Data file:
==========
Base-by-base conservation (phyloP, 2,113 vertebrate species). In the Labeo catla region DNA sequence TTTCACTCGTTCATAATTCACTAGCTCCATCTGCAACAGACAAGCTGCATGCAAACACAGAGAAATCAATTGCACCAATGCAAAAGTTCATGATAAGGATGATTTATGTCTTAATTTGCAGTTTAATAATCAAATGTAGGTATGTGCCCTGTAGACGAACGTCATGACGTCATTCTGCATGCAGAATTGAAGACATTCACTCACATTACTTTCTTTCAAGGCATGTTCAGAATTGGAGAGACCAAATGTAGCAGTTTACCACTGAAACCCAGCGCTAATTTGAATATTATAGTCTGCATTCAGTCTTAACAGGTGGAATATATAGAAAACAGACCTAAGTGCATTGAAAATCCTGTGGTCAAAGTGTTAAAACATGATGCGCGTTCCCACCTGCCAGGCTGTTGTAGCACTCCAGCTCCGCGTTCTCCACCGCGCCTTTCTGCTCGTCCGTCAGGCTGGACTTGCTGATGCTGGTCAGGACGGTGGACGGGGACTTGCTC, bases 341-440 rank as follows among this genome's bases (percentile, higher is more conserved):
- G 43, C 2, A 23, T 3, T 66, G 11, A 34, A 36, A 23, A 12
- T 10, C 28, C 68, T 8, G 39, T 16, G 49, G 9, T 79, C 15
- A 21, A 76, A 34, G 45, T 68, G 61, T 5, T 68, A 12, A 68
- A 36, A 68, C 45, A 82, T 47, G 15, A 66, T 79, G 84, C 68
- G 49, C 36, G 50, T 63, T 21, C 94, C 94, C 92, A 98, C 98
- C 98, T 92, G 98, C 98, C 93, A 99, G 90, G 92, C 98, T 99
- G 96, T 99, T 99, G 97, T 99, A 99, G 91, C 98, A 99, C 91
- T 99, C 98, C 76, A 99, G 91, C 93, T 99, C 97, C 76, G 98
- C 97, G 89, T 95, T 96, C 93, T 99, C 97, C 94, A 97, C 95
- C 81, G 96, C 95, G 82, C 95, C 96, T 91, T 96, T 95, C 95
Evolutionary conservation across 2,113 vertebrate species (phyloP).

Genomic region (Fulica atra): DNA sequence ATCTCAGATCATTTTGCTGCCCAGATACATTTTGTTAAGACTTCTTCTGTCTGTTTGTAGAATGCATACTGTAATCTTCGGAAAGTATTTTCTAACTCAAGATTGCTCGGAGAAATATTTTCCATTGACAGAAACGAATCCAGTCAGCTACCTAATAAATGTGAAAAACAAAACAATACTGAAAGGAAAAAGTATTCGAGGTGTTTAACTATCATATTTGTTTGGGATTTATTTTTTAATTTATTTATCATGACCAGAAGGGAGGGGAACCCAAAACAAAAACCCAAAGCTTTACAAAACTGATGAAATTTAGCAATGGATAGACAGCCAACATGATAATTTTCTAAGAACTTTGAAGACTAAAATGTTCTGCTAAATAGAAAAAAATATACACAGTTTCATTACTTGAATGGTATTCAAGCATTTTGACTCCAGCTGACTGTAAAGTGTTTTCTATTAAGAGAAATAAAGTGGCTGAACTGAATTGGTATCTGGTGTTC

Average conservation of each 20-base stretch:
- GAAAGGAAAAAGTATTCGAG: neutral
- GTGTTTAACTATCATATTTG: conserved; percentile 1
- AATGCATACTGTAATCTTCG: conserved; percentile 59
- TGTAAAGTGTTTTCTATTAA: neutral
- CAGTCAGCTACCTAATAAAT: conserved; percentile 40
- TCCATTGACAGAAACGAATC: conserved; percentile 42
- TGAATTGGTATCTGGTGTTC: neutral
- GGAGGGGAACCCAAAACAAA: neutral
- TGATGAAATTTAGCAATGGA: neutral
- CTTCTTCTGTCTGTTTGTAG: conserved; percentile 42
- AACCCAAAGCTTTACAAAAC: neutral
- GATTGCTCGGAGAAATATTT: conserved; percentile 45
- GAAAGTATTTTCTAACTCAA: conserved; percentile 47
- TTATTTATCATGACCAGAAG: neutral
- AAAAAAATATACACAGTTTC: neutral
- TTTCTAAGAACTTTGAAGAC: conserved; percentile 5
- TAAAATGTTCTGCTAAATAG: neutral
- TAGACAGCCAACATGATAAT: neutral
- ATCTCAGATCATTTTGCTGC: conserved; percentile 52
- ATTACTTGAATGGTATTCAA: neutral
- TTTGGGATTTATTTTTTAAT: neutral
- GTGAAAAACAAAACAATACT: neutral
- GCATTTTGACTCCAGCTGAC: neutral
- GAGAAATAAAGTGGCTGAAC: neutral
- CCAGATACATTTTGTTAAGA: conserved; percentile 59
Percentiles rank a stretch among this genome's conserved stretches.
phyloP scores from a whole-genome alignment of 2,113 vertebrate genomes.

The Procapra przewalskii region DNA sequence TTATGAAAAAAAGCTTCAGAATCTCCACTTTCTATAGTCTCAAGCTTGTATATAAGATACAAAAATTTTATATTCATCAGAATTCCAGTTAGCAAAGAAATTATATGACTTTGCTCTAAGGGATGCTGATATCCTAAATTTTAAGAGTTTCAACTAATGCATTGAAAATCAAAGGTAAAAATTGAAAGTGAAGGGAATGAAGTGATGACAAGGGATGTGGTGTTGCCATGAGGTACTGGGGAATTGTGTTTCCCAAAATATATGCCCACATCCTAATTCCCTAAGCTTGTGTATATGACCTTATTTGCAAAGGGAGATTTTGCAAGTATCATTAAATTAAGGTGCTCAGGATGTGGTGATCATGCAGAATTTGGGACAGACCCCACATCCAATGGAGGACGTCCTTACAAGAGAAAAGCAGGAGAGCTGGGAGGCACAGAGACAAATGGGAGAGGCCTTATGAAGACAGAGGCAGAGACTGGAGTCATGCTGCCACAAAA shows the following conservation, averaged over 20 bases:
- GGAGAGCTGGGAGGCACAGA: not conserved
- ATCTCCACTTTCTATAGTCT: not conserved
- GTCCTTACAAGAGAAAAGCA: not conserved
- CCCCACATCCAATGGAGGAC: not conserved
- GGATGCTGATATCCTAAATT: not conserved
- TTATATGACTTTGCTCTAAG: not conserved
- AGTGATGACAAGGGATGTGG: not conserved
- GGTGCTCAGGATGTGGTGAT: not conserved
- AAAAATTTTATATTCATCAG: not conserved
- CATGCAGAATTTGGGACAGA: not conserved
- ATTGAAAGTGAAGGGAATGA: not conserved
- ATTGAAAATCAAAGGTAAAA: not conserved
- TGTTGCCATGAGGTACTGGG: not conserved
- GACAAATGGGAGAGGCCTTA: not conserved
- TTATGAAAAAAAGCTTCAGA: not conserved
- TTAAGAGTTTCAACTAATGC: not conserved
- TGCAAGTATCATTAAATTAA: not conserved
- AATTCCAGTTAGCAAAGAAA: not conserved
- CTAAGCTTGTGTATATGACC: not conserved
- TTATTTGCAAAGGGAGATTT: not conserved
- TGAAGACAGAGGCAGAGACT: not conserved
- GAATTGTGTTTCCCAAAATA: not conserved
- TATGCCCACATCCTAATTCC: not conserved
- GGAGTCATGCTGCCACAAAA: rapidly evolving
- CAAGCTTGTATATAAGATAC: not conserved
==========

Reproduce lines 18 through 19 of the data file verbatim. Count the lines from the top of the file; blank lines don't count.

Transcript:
- TGTAAAGTGTTTTCTATTAA: neutral
- CAGTCAGCTACCTAATAAAT: conserved; percentile 40